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    Sannah

    Anxiety of the collapse of respect is what preoccupies the minds of people nowadays, especially the elders. We are, one fears, in danger of becoming inured to disrespect. Examples of guttersnipery are all around: from unpleasant vulgarity (spitting and swearing) to the contempt with which a sleazy political class treats its electorate.

    People are littering the streets, seemingly unaware of the mess piling up. Litter is annoying, but in the grand scheme of a society that has traded personal responsibility for blame transfer, it is little more than a pointer to a deeper malaise: the corrosion of deference in our schools, the abandonment of manners on our streets and, yes, the death of respect for civility and integrity. We are close to the point where ethical behaviour is regarded as an affliction to be pitied, a loser’s burden.

    Concepts like duty, obligation, responsibility and honour have come to seem antiquated and irrelevant. Emotions like guilt, shame, contrition and remorse have been deleted from our vocabulary, for are we not all entitled to self-esteem? The still, small voice of conscience is rarely heard these days. Conscience has been outsourced, delegated away.

    Individual wrongdoings are, increasingly, an issue not for those concerned, but the state, which dishes out rights in return for unquestioning obeisance. In place of self-restraint, we have installed an all-embracing culture of grievance. Culprits have learnt to claim victim status.

    Moreover, there is barely a distinction between legality and morality. Freedom means pursuing that with which it is possible to get away. If everyone else is gaming the system, only a mug would choose to do otherwise.

    espect, of course, is a two-way process. For a system based on mutual respect to function properly, those at the top must show the way. This, sadly, is where our political leaders fall short. It’s all very well ministers cooking up respect agendas for hoi polloi, whose votes they need, but how much respect is shown to those same people from on high?

    Solutions:
    – Implement an education system similar to the Japanese’s. Instill manners before knowledge.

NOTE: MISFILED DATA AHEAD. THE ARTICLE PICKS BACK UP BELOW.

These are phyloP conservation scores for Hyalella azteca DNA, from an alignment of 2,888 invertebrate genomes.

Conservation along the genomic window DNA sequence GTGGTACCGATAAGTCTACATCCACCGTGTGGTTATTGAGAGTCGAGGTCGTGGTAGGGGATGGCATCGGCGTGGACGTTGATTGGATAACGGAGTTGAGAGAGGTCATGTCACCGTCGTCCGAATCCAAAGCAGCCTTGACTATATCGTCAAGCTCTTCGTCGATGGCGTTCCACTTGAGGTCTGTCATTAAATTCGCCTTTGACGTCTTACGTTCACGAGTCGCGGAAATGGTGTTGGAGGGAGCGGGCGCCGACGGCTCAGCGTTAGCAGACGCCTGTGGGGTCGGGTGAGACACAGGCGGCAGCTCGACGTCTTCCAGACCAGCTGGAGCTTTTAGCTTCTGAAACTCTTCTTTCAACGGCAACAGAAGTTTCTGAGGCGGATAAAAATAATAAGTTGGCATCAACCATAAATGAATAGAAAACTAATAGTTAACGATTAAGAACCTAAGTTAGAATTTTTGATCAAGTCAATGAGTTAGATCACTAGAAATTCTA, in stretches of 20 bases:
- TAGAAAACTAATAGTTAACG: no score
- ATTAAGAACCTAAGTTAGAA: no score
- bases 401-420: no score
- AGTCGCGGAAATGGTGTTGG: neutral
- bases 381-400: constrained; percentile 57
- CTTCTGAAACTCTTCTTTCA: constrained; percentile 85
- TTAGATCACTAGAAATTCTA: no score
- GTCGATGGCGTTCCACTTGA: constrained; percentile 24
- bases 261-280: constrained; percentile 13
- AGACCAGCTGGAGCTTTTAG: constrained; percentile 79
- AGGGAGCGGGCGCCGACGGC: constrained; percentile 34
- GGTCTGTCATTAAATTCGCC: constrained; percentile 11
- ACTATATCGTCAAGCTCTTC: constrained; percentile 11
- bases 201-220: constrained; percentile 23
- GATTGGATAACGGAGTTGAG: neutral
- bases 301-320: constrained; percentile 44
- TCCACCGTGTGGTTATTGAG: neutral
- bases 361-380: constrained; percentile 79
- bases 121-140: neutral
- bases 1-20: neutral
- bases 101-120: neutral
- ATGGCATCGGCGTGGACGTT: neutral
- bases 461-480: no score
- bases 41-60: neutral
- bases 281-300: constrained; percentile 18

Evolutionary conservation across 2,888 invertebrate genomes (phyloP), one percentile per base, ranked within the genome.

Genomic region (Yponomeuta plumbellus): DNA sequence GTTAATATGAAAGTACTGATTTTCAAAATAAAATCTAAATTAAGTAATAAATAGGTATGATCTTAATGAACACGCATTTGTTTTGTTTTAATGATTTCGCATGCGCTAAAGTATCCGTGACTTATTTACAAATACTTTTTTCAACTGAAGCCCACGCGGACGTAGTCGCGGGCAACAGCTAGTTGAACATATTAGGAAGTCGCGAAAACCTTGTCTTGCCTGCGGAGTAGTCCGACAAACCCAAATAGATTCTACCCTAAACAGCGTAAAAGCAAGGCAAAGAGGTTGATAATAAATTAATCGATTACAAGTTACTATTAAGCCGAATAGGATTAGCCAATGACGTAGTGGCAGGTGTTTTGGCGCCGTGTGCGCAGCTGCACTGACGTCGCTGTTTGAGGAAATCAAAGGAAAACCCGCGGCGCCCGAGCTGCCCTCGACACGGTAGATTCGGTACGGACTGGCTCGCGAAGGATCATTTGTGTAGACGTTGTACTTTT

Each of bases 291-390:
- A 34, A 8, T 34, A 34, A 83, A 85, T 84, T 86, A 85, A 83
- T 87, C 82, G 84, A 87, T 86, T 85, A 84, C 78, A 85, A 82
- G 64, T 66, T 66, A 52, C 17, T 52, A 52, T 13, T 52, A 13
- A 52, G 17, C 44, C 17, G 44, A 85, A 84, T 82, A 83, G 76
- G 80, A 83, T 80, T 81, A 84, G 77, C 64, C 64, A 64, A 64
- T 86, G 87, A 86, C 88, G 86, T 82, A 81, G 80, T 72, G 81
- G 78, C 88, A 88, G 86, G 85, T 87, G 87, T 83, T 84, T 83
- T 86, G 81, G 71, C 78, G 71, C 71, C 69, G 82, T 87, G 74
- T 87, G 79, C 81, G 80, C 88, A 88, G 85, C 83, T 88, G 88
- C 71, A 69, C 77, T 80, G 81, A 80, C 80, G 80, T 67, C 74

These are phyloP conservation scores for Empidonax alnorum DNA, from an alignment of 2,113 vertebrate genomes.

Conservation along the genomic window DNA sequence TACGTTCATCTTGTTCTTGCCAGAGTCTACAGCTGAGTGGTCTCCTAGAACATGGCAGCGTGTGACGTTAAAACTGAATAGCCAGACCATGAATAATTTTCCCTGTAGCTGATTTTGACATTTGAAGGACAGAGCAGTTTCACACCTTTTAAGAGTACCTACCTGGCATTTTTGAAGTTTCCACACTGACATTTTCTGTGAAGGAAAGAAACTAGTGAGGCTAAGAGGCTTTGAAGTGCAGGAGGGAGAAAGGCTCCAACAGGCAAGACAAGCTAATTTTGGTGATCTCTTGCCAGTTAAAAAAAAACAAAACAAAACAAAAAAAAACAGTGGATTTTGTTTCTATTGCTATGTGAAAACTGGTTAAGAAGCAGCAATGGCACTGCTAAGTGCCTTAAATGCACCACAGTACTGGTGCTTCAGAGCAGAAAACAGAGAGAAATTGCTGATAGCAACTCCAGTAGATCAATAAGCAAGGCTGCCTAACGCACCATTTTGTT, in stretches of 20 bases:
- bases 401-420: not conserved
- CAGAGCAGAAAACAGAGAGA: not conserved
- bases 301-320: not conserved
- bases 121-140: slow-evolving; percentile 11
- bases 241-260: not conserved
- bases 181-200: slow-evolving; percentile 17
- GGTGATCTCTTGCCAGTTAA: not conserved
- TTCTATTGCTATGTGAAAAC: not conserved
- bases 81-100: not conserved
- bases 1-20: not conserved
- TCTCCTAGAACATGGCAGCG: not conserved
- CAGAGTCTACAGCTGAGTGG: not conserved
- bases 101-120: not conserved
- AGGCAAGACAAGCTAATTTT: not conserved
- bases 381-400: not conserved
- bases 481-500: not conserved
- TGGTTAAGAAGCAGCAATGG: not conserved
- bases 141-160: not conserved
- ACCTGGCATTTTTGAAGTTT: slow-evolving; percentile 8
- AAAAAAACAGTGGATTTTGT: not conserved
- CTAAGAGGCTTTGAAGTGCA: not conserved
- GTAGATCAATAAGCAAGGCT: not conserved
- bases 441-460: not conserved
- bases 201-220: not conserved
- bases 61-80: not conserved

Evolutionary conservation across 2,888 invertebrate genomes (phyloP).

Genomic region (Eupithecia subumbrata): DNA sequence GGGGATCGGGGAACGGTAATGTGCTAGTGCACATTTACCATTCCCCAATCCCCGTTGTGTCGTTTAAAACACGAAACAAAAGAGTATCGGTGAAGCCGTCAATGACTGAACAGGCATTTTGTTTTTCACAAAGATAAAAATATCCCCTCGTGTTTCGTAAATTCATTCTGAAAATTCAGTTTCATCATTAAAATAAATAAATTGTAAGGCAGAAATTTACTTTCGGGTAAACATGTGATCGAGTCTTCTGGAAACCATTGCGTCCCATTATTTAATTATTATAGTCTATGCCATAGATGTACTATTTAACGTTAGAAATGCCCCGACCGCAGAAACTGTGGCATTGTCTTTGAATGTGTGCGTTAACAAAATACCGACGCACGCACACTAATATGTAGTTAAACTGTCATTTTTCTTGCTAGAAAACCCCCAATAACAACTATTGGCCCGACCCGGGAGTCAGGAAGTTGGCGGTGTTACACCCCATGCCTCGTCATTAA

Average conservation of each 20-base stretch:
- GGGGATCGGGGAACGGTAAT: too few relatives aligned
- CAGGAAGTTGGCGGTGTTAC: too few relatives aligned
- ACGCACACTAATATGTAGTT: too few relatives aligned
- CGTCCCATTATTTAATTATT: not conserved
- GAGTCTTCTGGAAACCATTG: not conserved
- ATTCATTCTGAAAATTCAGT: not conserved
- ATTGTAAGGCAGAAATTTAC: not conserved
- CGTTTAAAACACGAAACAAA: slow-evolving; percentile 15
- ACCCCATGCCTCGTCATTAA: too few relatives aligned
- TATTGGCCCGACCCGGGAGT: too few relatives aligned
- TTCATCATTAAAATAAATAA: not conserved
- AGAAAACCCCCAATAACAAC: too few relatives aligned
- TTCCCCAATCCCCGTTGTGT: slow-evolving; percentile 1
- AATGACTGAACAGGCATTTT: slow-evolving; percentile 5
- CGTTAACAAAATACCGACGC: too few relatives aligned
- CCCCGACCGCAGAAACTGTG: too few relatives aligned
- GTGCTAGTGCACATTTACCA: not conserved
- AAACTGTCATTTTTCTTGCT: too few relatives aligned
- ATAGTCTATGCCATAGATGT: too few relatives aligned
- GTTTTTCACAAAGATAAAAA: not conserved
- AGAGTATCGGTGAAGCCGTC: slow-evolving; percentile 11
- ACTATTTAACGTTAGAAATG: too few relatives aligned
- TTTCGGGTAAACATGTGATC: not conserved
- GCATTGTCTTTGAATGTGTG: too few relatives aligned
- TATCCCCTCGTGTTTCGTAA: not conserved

In Japanese schools, the students don’t take any exams until they reach grade four (the age of 10). They just take small tests. It is believed that the goal for the first 3 years of school is not to judge the child’s knowledge or learning, but to establish good manners and to develop their character. Children are taught to respect other people and to be gentle to animals and nature. They also learn how to be generous, compassionate, and empathetic. Besides this, the kids are taught qualities like grit, self-control, and justice.

    Abolish private tuition and let the students spend most of the times in schools. Educational institutions should not only focus on the knowledge aspect but should encourage more recreational activities so as to encourage the students. Let them participate in the cleaning of the premises and organise after-school workshops. This will encourage the pupils to attend to schools. Private tuition should be banned in Mauritius; teachers are no longer giving their best in schools because they earn much more than in schools. In addition, the private tuition takes all of the free time for the kids. When will the kids learn to enjoy life if at the very early age, he/she is being forced to take tuition?

    – Parent-teacher collaboration:
    School teachers are doing a great job. If there were many good teachers in good old days, there were some bad teachers too. Same is the case today; there are good as well as some bad teachers. Why do we only focus on the bad and don’t look at the larger goodness part of the teaching fraternity?

    We are not paying them great salaries but let us at least give them respect and regard for what they do for our children. In the larger context of the society they are doing a yeoman service.

    But today, do parents realise this? Does the media realise this? No; unfortunately many parents look at schools only from the point of view of ROI – return on investment – and media treats them as a punching bag.

    Instead of being collaborative, parents are discordant. They themselves are unable to tame their children and often blame it on the ugly environment and peer pressure. Many parents do not want to take a stand at home to discipline their kids or be a little strict with them. Some of them may be afraid to do so for whatever good reasons; and others prefer to look the other way.

    As parents, if you cannot do it then at least let the schools do their job. If parents have no time as well as gumption to teach values, life skills, punctuality and discipline, then outsource it to the schools. Let the schools do it for them.

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